When Monaliza Smiled: smoothes the hardship of reality with the tenderness of love

When Monaliza Smiled – Jordanian Movie

When Monaliza Smiled, we smiled.

Many familiar faces attended the private screening of the new Jordanian romantic comedy “When Monaliza Smiled” film yesterday at the Royal Film Commission yesterday. Faces that included many well known bloggers, online faces, and young talents involved in the local films scene.

The film that is set to hit local theaters soon is another major milestone that highlights the emergence of a dream to create a film industry in Jordan. The film industry which is still at its infancy, has no pre-set formulas, no expectations and no previous success stories to copy. All what it has is some very well trained and talented young Jordanians who are courageous enough to take on the challenge of doing their own experimentations and carve the stone for generations to come.

That what makes this film unique in many ways.

It is VERY much “Jordanian”. A love story that builds comical situations on highlighting stereotypes in this country with a romantic lens that gives a “feel good” to the whole experience. It smoothes the hardship of reality with the tenderness of love. A glimpse of light that brought hope back to my heart knowing that no matter how social restrictions grow, humanity will always find a place for love and happiness.

Ironically the cheerful part of the film came from the Egyptian worker main character. He added an Egyptian edge that reminded us of how much we love Misr. A bridge that was smartly (not sure if intentionally) built between the infant Jordanian film industry and that well established historical Egyptian film legacy.

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88 minutes… serial killers!

I don’t usually go for thriller dark or horror movies. I used to do so long time ago at my teenage when I wanted to prove to myself that I am big enough to handle those scary disgusting scenes, and thus horror was my favourite genre back then. With time, I started to figure out that such scenes do reside in my memory and that they would just surface as nightmares whenever I am sick or very tired, and slowly my interest shifted towards romantic and comedy genres.

On friday, I head to the cinema with some of my friends. They wanted to watch 88 minutes. I had no idea about the film, they said it is a thriller but I didn’t know what to expect. The horrofic crime scene at the beginning of the movie made me wonder if I have made the right decision of watching it or not. It didn’t take much thoughts of me as the fast pace and the thrill aspect of the scenes kept me hooked and holding my breath till the end. The script has been written in a brilliant way that keeps you at your toes keeping you skeptical about everything and wondering what would happen next. It has also some deep psychological conversations regarding serial killers that kept me interested.

After the film, I was left with different emotions. In one hand, I was thinking of how secure I feel about my life, and how there is always a chance for a horrific incident that can ruin it all. One the other hand, I was thinking of the pshychological nature of serial killers and how many people would reach this stage and why?!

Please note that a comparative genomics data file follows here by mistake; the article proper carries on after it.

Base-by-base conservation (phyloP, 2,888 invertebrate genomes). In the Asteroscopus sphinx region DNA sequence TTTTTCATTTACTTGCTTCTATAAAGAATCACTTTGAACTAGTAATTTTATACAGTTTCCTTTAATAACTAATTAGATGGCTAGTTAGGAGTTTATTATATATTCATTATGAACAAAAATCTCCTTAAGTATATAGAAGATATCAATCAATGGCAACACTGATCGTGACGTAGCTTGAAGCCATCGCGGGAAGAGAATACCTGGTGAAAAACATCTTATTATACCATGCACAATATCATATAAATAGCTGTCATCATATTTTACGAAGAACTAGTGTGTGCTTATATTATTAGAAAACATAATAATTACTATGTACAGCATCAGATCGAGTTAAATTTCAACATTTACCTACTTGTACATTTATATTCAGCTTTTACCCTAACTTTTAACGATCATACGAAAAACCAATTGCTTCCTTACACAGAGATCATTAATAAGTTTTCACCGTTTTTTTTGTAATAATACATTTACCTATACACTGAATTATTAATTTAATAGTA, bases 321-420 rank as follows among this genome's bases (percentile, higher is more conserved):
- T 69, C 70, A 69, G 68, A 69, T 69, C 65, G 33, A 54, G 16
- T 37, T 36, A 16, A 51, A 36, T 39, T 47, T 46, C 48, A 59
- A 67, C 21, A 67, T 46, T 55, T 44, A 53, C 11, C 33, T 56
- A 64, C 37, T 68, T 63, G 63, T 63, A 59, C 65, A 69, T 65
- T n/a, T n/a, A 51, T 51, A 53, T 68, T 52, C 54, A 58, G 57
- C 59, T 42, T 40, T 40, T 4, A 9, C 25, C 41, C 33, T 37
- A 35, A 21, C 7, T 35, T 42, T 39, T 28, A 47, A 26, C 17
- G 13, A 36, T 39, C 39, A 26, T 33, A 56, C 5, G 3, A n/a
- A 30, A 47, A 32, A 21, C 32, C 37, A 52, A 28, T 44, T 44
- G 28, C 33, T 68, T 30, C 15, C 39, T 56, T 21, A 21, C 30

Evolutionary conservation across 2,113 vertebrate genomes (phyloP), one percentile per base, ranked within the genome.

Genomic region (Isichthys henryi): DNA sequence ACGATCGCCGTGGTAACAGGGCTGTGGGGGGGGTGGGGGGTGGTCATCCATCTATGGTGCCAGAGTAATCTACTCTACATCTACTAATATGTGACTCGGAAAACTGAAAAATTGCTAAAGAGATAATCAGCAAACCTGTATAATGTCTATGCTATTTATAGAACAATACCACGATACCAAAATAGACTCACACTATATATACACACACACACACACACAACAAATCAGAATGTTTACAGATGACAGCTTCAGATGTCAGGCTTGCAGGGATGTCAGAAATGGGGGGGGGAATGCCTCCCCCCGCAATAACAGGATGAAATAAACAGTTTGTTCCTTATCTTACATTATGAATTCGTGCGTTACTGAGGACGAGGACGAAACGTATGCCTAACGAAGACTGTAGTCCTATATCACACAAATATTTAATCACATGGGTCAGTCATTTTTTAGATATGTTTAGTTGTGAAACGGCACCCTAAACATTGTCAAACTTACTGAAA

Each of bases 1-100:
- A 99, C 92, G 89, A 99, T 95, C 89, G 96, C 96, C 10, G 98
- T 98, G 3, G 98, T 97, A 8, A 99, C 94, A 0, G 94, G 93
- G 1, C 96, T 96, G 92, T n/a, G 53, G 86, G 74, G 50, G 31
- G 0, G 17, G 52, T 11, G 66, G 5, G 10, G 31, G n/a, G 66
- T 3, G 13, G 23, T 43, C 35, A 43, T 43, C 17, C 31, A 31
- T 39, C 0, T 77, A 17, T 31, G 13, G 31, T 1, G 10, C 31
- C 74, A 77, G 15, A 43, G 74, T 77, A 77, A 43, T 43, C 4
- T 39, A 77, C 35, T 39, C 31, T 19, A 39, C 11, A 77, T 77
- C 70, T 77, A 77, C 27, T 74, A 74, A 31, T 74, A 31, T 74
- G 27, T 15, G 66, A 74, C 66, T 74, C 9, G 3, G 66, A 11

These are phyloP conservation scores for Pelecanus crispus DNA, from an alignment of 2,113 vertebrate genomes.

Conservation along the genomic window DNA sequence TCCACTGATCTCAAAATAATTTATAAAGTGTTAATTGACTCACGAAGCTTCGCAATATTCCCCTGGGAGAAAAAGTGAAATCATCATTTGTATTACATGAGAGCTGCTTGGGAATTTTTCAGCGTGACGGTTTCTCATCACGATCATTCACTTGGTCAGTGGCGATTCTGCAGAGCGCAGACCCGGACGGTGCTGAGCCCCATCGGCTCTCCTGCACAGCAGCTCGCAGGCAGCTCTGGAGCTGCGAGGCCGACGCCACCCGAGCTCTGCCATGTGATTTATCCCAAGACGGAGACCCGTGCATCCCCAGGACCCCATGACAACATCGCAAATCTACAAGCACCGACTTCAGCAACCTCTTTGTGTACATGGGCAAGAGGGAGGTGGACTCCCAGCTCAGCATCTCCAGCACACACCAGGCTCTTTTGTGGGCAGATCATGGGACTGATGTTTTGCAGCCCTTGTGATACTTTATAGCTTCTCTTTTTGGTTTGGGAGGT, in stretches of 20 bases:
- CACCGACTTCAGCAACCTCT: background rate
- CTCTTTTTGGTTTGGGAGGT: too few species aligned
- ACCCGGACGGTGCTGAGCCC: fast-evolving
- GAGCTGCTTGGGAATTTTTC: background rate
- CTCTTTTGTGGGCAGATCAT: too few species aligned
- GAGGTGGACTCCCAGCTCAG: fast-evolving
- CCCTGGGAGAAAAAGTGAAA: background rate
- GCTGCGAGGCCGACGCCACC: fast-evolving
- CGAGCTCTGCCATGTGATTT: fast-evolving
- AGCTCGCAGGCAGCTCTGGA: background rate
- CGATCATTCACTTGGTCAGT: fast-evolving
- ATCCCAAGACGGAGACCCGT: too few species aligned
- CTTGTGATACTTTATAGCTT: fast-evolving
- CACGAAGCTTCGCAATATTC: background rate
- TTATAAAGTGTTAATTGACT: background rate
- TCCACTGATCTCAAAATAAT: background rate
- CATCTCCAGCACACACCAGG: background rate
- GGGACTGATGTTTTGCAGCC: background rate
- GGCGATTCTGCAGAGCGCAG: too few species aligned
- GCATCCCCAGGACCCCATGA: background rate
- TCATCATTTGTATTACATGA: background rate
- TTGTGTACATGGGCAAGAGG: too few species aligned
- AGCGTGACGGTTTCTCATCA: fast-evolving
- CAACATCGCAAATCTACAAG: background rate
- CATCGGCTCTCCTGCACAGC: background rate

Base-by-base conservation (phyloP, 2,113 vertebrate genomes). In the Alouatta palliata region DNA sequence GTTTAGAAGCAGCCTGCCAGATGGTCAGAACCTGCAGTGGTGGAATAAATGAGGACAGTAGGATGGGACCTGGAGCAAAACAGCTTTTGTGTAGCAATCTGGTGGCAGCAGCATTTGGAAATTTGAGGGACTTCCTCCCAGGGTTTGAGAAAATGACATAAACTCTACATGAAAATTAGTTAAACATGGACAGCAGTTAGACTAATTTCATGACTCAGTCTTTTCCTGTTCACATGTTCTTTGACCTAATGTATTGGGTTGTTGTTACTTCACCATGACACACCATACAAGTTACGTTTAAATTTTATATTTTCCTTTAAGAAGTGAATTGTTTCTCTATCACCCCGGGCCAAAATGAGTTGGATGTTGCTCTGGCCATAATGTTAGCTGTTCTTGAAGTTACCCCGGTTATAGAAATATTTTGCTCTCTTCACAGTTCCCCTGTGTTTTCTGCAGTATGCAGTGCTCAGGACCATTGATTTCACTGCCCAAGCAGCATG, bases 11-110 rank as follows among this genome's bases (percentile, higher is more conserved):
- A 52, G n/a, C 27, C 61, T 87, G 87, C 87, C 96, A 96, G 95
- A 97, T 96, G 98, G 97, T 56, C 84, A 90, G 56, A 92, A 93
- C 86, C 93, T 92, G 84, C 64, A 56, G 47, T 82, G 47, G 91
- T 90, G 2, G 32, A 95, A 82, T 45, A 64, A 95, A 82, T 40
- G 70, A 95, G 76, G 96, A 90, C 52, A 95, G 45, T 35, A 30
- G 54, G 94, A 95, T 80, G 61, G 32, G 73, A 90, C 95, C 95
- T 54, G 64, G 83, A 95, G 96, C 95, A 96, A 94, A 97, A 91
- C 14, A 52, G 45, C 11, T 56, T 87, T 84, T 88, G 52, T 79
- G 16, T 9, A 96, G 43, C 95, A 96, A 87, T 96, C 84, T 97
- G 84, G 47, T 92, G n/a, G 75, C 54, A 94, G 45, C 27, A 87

A few year ago, a trend arose in local weekly newspapers to cover up crime incidents in the kingdom. Shihan lead the way back then. It gained much popularity because of its crime coverage although it was more closer to a tabloid rather than to a credited source of information. There was no professionalism in reporting news, and stories were twisted and created in a way to gain more readers.

Abo Shakoosh (The hammer-er) was the first and only serial killer mentioned in the history of Jordan media. Shihan took charge of covering the crimes and rumors around him. I think that it was pharmacies that he mainly targeted, and then other stores. He used to use a hammer to smash his victims head. People were so freaked out back then. I, myself, used to fear about my father’s safety in his shop. That was new to us, and a sense of insecurity took over the entire country.

A few months later, the police claimed to caught the guy. A lot of people didn’t believe it for sometime and kept being weary. A few years later, Shihan and such weekly newspaper lost their popularity. Crimes were no longer exaggerated and people re-gained their sense of security.

I think that Abo Shakoosh was sentenced to a death penalty.

Serial killers pushed me to face a moral delimma in my views of life. While I am so much aware of the horrofic nature of their acts, I don’t like to demonize people. One has to be too damaged to get that far of killing several people and get pleasure out of it. I went over Serial Killers page on wickipedia. Serial killers seem to lack the feeling of empathy and guilt. Why is that? Is it something that they acquire because of some hardships they faced in their lives? or is it part of their natural genetic inheritance? How much of a free will is there for people committing such horrible acts?

Is death penalty a fair sentence over serial killers? or is it a kind of lack of empathy from us towards some people who don’t know how to stop killing other people?!! I would prefer a life imprisonment where they would be prevented from killing others.